The Roundtable Podcast

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Literary creation can be a hazardous business. Not, of course, for writers like P. G. Wodehouse, who for decades sat down at his ancient typewriter and bashed out 2,000 - 3,000 words per day. But for James Joyce writing proved extremely difficult, especially after having completed Ulysses; he began Finnegan's Wake in 1923, but it was not published in book form until 1939.
Perhaps Joyce might have benefited from the advice given in the Roundtable Podcast, in which guest publishers, editors and authors offer feedback on an idea from an aspiring author for a new novel they might want to write. The author pitches the synopsis; and the guests, together with regular presenters Dave Robison and Brion Humphrey dissect it, providing suggestions on character, plot, theme, incident and structure.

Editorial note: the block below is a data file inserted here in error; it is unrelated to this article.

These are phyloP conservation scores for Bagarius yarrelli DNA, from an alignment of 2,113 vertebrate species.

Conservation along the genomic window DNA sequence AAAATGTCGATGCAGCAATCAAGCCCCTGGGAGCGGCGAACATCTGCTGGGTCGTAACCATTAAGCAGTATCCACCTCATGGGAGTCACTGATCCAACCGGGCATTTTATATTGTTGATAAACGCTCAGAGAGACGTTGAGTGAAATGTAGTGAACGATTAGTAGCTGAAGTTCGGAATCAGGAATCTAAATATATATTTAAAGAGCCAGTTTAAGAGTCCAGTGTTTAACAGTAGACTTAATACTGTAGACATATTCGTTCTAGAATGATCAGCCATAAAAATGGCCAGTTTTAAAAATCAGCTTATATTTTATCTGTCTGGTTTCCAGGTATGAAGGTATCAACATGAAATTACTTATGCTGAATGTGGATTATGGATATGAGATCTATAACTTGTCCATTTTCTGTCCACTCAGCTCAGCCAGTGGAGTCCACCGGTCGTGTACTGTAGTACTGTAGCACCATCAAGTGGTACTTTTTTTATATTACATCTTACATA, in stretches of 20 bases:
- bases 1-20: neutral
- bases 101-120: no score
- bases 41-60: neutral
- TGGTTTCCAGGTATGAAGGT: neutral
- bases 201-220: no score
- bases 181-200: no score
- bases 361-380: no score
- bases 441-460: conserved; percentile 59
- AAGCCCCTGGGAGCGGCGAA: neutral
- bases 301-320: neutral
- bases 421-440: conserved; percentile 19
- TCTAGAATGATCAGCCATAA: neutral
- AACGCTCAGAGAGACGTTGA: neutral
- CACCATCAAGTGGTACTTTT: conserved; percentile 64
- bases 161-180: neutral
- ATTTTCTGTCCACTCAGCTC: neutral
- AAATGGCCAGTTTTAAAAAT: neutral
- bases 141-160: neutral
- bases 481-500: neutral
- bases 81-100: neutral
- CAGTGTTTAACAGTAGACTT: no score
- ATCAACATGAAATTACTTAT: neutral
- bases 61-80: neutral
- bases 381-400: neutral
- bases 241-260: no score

The idea is a good one: writing should be a collaborative activity, in which authors are made to feel that they are not alone in their task. Everyone experiences similar trials and tribulations trying to put together a work of fiction (as well as a nonfictional work); and one of the best ways to overcome them is to use other writers, critics or creative talents as sounding-boards. The Round Table Podcast shows how writers can learn through collaboration and discussion; not only about their techniques, but about themselves and their relationship to their work.
At the same time the program comes with an in-built health warning; sometimes writers have to disregard every suggestion and pursue their own convictions, if they believe that what they are doing is the best way. However the process of collaboration nonetheless proves valuable, as a way of determining the writer's chosen path.
The only criticism I might level at this program is an occasional tendency towards self-indulgence; there are too many in-jokes between presenters and guests that are lost on the listeners. A little bit of judicious pruning; or, better still, cutting to the chase and getting down to the discussion of the aspiring author's pitch, might come in useful. Nonetheless I recommend anyone interested in writing, both for a living or for pleasure, to listen to the program.